Since opening four years ago as part of a wider regeneration scheme to create Sheaf Valley Park, stretching from Victoria Quays to Norfolk Park, the amphitheatre has hosted a series of public events. Shakespeare has been making occasional appearances – a performance of A Midsummer Night’s Dream even featured a troupe of cyclists!
Our next event will be our Christmas celebration for those who live and work here as well as the local community.
The Scottish Queen, one of four former pubs at Park Hill, and once dubbed one of the most dangerous in the country, is becoming established as a different kind of focal point.
It continues to host a vibrant programme of exhibitions curated by Arts Consultant Leila Alexander and S1 Artspace, as well as events and workshops in partnership with a range of artists and organisations including Sheffield Hallam University, Sheffield College, Sheffield Design Week and Art Sheffield.
Recent exhibitions include Terminus, by installation artist David Cotterrell, that explored the legacy of the former Tinsley Cooling Towers, marking the beginning of the Tinsley Art Project and part of the build up to the launch of a £450,000 public art commission.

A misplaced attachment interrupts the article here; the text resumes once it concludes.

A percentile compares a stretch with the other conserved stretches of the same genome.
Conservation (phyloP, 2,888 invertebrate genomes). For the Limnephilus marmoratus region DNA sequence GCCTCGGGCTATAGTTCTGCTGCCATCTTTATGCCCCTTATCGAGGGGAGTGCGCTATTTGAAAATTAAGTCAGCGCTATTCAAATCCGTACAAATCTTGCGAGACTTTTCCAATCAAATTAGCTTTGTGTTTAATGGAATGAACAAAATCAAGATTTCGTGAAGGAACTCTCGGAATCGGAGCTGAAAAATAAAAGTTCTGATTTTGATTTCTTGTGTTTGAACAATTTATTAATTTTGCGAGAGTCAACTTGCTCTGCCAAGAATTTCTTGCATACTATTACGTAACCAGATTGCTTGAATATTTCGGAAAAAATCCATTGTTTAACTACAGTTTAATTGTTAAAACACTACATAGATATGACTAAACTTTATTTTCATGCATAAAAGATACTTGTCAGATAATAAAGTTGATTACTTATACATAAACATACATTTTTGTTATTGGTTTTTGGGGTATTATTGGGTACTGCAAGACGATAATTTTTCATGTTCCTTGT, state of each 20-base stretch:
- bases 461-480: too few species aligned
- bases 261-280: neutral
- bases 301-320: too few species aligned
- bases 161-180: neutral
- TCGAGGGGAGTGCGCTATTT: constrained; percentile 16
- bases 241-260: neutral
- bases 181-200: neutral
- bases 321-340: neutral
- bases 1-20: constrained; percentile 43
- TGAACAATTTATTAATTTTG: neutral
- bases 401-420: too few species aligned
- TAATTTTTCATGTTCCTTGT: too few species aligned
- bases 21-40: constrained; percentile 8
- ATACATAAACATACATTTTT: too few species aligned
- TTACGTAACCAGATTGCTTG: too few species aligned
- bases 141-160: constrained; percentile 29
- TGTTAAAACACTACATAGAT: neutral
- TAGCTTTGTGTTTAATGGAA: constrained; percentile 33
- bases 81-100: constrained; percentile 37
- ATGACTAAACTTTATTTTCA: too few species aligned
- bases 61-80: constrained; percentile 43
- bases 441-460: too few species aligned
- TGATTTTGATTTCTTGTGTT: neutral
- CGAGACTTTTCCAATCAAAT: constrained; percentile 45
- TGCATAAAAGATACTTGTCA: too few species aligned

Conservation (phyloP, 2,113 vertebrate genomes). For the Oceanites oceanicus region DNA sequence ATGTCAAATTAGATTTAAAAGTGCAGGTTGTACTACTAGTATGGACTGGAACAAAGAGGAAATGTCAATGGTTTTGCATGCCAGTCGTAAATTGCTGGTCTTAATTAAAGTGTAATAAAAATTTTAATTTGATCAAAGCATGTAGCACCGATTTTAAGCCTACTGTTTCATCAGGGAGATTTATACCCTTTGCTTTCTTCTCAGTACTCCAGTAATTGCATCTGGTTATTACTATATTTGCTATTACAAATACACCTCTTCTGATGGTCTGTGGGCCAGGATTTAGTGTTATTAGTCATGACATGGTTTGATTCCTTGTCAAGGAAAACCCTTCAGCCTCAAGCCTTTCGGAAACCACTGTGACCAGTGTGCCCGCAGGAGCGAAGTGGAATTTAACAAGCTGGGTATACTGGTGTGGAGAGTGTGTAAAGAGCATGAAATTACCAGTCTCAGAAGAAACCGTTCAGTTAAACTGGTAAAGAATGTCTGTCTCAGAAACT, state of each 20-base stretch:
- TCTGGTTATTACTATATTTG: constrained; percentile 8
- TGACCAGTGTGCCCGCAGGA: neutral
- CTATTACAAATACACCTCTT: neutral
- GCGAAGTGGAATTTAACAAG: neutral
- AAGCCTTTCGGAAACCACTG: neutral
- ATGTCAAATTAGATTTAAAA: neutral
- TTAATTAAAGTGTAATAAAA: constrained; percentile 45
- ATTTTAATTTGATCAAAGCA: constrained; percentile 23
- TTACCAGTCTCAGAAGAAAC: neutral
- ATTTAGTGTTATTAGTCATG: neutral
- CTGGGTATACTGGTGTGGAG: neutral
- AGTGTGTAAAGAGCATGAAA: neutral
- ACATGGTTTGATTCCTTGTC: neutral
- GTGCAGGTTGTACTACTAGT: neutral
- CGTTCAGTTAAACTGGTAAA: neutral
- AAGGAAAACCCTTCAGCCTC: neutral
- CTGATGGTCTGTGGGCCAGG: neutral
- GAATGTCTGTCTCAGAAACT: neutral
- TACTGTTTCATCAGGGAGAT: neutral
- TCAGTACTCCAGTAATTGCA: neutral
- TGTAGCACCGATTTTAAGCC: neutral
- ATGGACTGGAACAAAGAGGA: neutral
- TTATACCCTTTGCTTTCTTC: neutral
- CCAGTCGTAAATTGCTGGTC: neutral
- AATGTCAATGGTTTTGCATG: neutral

Also an exhibition of the first survey of Peter Doig’s printwork to be staged in the UK called ‘There is No Wealth but Life’ featured his works on paper from the collection of Tim Dickson. This attracted national attention as it was complementary to the Going Public exhibitions currently on citywide that feature pieces from international art collectors.
Beer with love
When the second phase of the redevelopment of Park Hill was launched, award-winning Thornbridge Brewery raised a glass in support. It has produced a beer called ‘I Love You Will You Marry Me’, using the famous phrase associated with the bridge at Park Hill, and that is lit up in neon lights.
Visitors sampled the strawberry blonde ale at an open day that also celebrated the start of Sheffield Design Week. The beer is available in bottles and on draught in Thornbridge pubs. Thornbridge is also the official brewery partner for The Scottish Queen exhibitions programme.